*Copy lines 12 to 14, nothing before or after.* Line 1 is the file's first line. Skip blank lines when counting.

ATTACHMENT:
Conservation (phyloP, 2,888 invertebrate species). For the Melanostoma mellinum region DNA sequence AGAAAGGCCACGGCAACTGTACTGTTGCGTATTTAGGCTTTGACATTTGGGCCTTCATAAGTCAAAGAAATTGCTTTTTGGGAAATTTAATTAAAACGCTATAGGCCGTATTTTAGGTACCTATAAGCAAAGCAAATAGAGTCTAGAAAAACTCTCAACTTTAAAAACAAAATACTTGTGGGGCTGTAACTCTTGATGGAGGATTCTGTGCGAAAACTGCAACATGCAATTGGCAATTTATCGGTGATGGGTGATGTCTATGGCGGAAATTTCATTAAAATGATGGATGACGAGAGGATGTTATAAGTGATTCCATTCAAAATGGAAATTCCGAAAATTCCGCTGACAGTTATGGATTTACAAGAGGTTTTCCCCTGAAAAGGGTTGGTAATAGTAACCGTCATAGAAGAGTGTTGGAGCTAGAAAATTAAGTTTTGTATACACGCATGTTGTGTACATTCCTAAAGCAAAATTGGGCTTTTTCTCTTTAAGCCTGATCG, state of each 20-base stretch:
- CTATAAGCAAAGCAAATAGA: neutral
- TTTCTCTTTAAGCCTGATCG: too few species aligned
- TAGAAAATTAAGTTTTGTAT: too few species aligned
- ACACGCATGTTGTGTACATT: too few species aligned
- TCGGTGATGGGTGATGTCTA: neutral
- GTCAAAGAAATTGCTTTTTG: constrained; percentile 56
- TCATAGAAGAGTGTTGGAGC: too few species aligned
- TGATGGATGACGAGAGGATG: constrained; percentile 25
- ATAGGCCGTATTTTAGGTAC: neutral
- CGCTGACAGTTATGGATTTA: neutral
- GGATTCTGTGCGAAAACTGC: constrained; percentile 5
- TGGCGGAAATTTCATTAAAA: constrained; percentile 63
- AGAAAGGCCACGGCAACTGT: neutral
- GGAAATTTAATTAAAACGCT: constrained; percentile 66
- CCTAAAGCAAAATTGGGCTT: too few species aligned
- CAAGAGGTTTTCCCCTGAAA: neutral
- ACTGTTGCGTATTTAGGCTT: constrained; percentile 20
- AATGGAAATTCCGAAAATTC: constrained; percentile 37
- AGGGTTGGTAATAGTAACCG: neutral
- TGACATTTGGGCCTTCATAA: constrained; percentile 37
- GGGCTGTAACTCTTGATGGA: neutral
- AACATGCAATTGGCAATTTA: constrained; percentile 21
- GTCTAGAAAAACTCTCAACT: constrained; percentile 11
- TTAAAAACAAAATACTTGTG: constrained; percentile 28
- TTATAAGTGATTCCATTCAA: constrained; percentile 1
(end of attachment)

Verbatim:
- GGATTCTGTGCGAAAACTGC: constrained; percentile 5
- TGGCGGAAATTTCATTAAAA: constrained; percentile 63
- AGAAAGGCCACGGCAACTGT: neutral